CEO Tim Cook says the company obeys the law. Sadly for hardworking American taxpayers, that's true.
After 4 years of declines, sales see a slight pickup as interest in craft brews and imports remains strong.
The 2012 increase in beer sales wasn't huge -- only about 1.4% -- but at least one worrisome trend for brewers appears to have reversed, reports The New York Post.
And while craft brews and imports appear to be responsible for much of the growth, even the biggest names in the business saw improvements as well. In fact, many brewers were able to raise prices last year, which helped them bring in more revenue, the Post reports.
A few other factors helped sales last year, including cheaper gas, plenty of leap-year partying and a warm, dry winter in parts of the country, said Brian Sudano, the managing director of Beverage Marketing, according to the Post.
'Jack the Giant Slayer' turned in a debut that fell way short of expectations, and that flop could derail the media company's momentum.
The PG-13 take on "Jack and the Beanstalk" topped the North American box office over the weekend, grossing more than $28 million. However, that's roughly half of what the film needed to be considered a success, according to The New York Times. The movie cost about $270 million to produce and market, which raises the possibility that New York-based Time Warner may have to take a write-down because of Jack's poor performance.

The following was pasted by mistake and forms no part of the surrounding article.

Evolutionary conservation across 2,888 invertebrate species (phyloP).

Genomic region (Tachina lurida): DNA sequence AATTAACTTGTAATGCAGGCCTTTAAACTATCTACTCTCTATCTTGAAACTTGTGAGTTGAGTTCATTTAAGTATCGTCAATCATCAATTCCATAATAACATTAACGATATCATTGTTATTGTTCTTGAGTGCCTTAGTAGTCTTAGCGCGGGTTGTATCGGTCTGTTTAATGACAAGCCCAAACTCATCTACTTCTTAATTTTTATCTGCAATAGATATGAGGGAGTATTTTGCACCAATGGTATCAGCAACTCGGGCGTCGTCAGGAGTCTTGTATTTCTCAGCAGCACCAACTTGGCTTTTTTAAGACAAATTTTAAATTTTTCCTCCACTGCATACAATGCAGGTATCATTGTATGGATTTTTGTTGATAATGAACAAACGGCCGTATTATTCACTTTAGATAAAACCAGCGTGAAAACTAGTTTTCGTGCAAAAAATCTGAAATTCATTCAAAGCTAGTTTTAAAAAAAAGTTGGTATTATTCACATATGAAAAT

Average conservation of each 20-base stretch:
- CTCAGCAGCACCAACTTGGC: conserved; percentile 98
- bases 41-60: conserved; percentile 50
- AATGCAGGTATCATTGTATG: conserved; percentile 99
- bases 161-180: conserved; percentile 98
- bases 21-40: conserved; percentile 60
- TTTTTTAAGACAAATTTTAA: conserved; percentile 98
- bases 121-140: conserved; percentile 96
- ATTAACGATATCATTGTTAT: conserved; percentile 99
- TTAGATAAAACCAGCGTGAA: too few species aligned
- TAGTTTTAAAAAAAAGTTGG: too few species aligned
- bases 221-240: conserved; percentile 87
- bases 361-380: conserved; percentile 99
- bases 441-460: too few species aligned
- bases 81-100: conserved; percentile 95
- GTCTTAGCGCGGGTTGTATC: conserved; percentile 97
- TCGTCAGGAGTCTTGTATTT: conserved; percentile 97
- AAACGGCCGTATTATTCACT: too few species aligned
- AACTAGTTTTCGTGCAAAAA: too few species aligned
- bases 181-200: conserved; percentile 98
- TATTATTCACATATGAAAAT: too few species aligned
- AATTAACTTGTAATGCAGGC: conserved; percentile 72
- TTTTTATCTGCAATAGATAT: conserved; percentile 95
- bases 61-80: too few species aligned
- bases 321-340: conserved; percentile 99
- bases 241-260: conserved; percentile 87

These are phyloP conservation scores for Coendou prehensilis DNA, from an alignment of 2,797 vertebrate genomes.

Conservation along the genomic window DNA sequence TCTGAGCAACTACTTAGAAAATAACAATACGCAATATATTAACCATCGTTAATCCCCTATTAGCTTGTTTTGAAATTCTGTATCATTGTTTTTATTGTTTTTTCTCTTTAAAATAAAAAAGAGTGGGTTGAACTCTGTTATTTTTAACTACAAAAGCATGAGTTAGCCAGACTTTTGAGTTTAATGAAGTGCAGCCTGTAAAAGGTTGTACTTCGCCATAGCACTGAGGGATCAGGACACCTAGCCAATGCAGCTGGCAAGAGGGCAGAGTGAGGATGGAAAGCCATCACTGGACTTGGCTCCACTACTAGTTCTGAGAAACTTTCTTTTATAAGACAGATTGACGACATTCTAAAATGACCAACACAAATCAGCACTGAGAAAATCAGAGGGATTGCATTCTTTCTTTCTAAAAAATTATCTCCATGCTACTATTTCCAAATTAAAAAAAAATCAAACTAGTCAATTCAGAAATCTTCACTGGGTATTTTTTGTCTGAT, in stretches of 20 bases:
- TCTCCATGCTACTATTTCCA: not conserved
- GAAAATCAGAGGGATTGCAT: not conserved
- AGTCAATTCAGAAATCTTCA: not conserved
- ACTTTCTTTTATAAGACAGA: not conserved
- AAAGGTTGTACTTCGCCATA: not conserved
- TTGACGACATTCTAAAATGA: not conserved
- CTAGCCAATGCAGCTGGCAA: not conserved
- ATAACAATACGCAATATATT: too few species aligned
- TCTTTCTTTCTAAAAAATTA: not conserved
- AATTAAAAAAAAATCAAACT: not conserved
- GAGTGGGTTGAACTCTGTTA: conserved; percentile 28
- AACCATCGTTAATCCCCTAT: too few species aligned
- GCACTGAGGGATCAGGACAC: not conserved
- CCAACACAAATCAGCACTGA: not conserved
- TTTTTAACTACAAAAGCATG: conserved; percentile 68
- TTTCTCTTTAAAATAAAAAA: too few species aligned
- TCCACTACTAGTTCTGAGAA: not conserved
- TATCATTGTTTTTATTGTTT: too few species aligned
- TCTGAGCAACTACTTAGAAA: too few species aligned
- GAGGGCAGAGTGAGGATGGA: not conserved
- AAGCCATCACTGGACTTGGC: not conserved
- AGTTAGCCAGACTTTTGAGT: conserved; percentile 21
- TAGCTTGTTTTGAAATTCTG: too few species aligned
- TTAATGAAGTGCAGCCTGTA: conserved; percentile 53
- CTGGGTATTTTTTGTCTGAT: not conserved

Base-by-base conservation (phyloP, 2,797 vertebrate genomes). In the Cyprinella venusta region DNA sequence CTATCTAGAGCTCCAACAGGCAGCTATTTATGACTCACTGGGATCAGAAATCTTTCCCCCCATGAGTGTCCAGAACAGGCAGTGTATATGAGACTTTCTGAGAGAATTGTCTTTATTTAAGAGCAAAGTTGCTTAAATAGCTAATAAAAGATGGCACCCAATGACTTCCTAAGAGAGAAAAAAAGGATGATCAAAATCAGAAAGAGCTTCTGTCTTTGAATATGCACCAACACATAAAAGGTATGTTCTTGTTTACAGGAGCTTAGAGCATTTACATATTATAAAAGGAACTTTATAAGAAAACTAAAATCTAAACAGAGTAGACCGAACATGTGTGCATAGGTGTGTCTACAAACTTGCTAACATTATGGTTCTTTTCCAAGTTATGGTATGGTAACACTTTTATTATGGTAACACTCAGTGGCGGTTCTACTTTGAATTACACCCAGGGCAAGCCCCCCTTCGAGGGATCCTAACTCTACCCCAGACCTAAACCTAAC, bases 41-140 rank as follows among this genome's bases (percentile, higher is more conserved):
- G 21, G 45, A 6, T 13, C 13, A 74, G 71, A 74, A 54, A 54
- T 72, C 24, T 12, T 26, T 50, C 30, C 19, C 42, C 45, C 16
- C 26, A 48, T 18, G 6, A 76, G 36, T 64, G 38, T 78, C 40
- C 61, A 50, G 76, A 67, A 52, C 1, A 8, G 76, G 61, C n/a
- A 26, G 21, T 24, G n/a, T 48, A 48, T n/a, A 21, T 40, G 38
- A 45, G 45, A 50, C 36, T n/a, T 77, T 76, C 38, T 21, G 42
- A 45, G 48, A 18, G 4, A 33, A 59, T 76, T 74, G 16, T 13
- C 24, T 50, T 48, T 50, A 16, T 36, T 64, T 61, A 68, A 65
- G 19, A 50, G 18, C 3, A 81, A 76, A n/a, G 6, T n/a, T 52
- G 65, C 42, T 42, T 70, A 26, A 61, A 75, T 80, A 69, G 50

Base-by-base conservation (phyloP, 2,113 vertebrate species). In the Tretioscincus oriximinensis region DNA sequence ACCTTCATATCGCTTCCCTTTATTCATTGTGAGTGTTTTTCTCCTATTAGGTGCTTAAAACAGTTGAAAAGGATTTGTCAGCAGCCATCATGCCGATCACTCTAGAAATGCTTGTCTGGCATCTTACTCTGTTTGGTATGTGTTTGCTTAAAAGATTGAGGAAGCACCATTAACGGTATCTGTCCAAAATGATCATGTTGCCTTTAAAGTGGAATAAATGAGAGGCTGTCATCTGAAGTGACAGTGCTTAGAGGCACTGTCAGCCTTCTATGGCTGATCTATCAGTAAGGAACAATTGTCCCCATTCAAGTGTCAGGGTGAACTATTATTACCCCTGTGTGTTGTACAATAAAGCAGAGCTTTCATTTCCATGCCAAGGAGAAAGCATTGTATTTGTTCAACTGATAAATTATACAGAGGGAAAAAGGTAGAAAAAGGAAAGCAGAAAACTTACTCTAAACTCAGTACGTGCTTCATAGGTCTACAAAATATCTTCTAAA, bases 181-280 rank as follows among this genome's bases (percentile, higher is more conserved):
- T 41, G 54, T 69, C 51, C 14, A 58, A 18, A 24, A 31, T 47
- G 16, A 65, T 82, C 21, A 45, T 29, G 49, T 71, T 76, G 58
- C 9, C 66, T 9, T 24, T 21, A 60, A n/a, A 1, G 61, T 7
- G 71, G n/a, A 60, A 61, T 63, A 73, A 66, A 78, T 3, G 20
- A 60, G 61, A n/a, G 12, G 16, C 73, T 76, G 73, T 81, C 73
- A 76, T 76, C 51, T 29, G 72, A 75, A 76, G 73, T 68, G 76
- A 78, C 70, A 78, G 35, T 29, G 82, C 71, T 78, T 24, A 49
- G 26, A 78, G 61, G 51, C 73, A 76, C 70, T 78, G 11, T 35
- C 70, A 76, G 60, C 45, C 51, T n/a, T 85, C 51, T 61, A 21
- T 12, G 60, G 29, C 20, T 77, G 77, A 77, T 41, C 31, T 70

The dud could halt Time Warner's momentum on Wall Street.
Ridership is at an all-time high along its short-haul corridors. But the story is quite different on the longer routes.
Remember Amtrak, America's poor excuse for a national rail line? In the decades following its establishment in 1971, Amtrak came under constant criticism for its uncomfortable and undependable service -- as well as for what the Brookings Institution remembers as a "big, bloated bureaucracy, incapable of change and dependent on federal subsidies."
Well, apparently no longer. On Friday, Brookings released a new study that describes Amtrak as "in the midst of a renaissance" fueled by consumer frustrations with the rising costs and hassles of both car and plane travel as well as a renewed interest in passenger train travel.
The study notes Amtrak ridership is up 55% since 1997, with the rail service now carrying an all-time high of over 31 million passengers annually.
The San Francisco 49ers' new home field promises to be the greenest sports facility yet.
Is it an example of corporations practicing responsible, cost-efficient environmental sustainability -- or a public relations exercise meant to help a fan base feel good about their sports team?
Maybe it's a bit of both. But either way, the new, $1.2 billion facility being built for the NFL's San Francisco 49ers is expected to be the "greenest" stadium in the league when it opens for business next year.
SunPower will supply 400 kilowatts of high-efficiency solar panels for the stadium, the first such facility to incorporate solar power from the very start of construction.
Even if your gains are ill-gotten, the IRS wants its cut. And paying those taxes could eliminate at least one imprisonable offense.
Income from illegal activities, such as money from dealing illegal drugs, must be included in your income on Form 1040, line 21, or on Schedule C or Schedule C-EZ (Form 1040), if it's from your self-employment activity.